Last year, James Allen Cameron, 50, of Anaheim was on a United Airlines flight from Hong Kong to LAX. He had been drinking and became belligerent, and verbally abusive. He hit an off duty pilot during the flight, then later punched a flight attendant on the chin.
He will likely be sentenced to five years in prison or more this fall.
During the last decade I have accumulated hundreds of thousands of miles in the air, and I have witnessed more than my share of unruly, abusive, drunk passengers.
I believe that each of those passengers, like the ones listed above, had the personal responsibility to behave in a reasonable and safe manner. They have themselves to blame for their illegal behavior, and any legal trouble they earned.
That being said, it appears that in the examples above, and in similar instances I’ve personally encountered, had the flight attendants scrutinized their passengers’ condition even a little bit, and were more reasonably serious about their (crew) responsibilities, they might have prevented the problems on their flights. They could have simply stopped serving alcoholic beverages to those already drunk.
When will the airlines and their flight crews take their responsibility seriously when serving alcoholic beverages? Perhaps it will happen when someone is killed by a passenger in a drunken rage? Sooner of later, if flight attendants don’t change their job behavior, it’s going to happen.
The FAA holds passengers responsible for their actions inflight. When will the FAA hold the airlines and their crews similarly responsible?
Kathy Lord-Jones of the Association of Professional Flight Attendants said, “Poor behavior should not be tolerated anywhere, but when it happens at 35,000 feet, the behavior jeopardizes the overall safety of that aircraft.”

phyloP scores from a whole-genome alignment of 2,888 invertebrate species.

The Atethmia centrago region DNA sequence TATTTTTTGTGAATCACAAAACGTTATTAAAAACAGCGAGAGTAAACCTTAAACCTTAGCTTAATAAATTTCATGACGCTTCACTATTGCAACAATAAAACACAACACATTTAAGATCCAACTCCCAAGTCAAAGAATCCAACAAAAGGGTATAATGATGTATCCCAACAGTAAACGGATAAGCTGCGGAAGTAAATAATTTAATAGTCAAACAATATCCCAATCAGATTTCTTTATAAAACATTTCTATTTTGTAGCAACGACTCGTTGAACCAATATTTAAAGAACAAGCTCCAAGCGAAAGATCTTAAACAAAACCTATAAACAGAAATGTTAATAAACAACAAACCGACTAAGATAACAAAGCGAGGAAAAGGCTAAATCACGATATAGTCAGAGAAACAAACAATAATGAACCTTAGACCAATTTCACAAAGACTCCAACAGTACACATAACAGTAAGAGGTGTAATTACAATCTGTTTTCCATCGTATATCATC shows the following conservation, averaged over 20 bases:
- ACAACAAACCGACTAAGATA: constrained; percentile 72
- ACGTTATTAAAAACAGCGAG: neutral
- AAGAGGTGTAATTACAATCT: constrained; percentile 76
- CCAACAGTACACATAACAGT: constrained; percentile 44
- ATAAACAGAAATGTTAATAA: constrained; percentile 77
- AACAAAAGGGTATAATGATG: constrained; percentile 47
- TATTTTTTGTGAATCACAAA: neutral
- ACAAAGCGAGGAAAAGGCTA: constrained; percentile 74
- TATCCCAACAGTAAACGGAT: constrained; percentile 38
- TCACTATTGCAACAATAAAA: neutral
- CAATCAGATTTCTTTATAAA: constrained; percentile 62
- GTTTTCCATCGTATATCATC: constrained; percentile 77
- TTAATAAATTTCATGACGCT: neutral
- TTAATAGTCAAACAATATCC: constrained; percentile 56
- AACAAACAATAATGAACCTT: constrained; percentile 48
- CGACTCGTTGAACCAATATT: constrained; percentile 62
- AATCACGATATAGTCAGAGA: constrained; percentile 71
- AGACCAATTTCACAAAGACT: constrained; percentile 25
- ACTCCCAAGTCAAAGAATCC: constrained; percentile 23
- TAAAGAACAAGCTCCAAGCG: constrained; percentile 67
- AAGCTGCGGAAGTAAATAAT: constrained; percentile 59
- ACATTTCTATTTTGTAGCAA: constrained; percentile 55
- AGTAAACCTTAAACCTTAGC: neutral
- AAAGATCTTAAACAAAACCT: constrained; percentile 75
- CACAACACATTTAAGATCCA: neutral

She was referring to passengers, of course, and she’s right. Drunken passengers poor behavior shouldn’t be tolerated, but neither should the airlines behavior of serving passengers alcoholic beverages until they are drunk, and many times even after they are visibly drunk.
Most airlines today encourage their flight crews to file criminal and civil charges against passengers who abuse them. I think they should, but how about the FAA filing federal charges against flight crews who continue to serve obviously intoxicated passengers until they become abusive and endanger the safety of the aircraft?
To the best of my knowledge, it has never been done, because there is no FAA Dram Shop regulation which holds flight crews and the airlines responsible for their irresponsible serving of alcoholic beverages inflight. It’s about time for such regulation.
In Pennsylvania, we have a Dram Shop Law. Under it, a business or individual who gives alcohol to a visibly intoxicated person is legally responsible, along with the drunken person they served, for any damage that person might cause.
I have been on more than a few flights in recent years during which visibly intoxicated passengers were continued to be plied with drinks by the flight crew, even while these passengers began to act out. It wasn’t until they were essentially out of control, that the flight attendants cut them off.
Talk about way too late.
To me, while the passenger still bears personal responsibility for their actions, a flight crew who serves a passenger alcoholic beverages making them drunk or continues serving them while visibly intoxicated, deserves whatever abuse they get, and should be held equally accountable, both criminally and civilly for anything the passengers does while in that condition.
I’d be willing to bet if the FAA put a Dram Shop regulation into effect, drunken passengers would not be served inflight, and the incidents of drunken passengers’ criminal behavior, interfering with the operations of the flight crew and endangering the safety of the aircraft would virtually disappear.
If you agree, please write to me, your Senators and Representative and ask them to require the FAA hold flight crews responsible for their actions, for serving visibly intoxicated passengers alcoholic beverages, or better yet, pass a Federal Dram Shop law for commercial aviation.